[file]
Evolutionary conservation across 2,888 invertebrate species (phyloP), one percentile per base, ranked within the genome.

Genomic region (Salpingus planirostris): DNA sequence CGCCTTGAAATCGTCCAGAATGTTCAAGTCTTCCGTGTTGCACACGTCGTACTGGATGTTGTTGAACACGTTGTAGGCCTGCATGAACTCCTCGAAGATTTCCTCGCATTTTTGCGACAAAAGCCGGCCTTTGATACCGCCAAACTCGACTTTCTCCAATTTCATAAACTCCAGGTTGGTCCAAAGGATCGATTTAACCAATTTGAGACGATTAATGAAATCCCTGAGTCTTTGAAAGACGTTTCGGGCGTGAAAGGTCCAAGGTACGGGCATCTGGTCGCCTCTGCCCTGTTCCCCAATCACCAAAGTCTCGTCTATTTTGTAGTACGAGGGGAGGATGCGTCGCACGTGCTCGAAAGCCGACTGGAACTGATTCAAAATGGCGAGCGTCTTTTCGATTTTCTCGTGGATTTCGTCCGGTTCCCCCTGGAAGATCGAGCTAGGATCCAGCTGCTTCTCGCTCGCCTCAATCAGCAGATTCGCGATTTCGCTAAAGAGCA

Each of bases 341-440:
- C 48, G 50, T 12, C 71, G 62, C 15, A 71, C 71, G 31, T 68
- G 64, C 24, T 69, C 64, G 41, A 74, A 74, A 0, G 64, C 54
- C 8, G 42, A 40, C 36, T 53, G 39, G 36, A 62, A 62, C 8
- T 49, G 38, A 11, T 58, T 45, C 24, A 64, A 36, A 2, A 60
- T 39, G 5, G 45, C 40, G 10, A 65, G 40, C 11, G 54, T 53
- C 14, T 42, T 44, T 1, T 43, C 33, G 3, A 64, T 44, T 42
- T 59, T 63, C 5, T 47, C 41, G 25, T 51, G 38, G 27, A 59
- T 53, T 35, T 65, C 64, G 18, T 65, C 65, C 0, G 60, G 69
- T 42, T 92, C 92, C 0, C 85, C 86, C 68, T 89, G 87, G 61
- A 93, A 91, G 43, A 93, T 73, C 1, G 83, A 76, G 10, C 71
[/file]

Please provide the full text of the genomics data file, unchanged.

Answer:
Evolutionary conservation across 2,888 invertebrate species (phyloP), one percentile per base, ranked within the genome.

Genomic region (Salpingus planirostris): DNA sequence CGCCTTGAAATCGTCCAGAATGTTCAAGTCTTCCGTGTTGCACACGTCGTACTGGATGTTGTTGAACACGTTGTAGGCCTGCATGAACTCCTCGAAGATTTCCTCGCATTTTTGCGACAAAAGCCGGCCTTTGATACCGCCAAACTCGACTTTCTCCAATTTCATAAACTCCAGGTTGGTCCAAAGGATCGATTTAACCAATTTGAGACGATTAATGAAATCCCTGAGTCTTTGAAAGACGTTTCGGGCGTGAAAGGTCCAAGGTACGGGCATCTGGTCGCCTCTGCCCTGTTCCCCAATCACCAAAGTCTCGTCTATTTTGTAGTACGAGGGGAGGATGCGTCGCACGTGCTCGAAAGCCGACTGGAACTGATTCAAAATGGCGAGCGTCTTTTCGATTTTCTCGTGGATTTCGTCCGGTTCCCCCTGGAAGATCGAGCTAGGATCCAGCTGCTTCTCGCTCGCCTCAATCAGCAGATTCGCGATTTCGCTAAAGAGCA

Each of bases 341-440:
- C 48, G 50, T 12, C 71, G 62, C 15, A 71, C 71, G 31, T 68
- G 64, C 24, T 69, C 64, G 41, A 74, A 74, A 0, G 64, C 54
- C 8, G 42, A 40, C 36, T 53, G 39, G 36, A 62, A 62, C 8
- T 49, G 38, A 11, T 58, T 45, C 24, A 64, A 36, A 2, A 60
- T 39, G 5, G 45, C 40, G 10, A 65, G 40, C 11, G 54, T 53
- C 14, T 42, T 44, T 1, T 43, C 33, G 3, A 64, T 44, T 42
- T 59, T 63, C 5, T 47, C 41, G 25, T 51, G 38, G 27, A 59
- T 53, T 35, T 65, C 64, G 18, T 65, C 65, C 0, G 60, G 69
- T 42, T 92, C 92, C 0, C 85, C 86, C 68, T 89, G 87, G 61
- A 93, A 91, G 43, A 93, T 73, C 1, G 83, A 76, G 10, C 71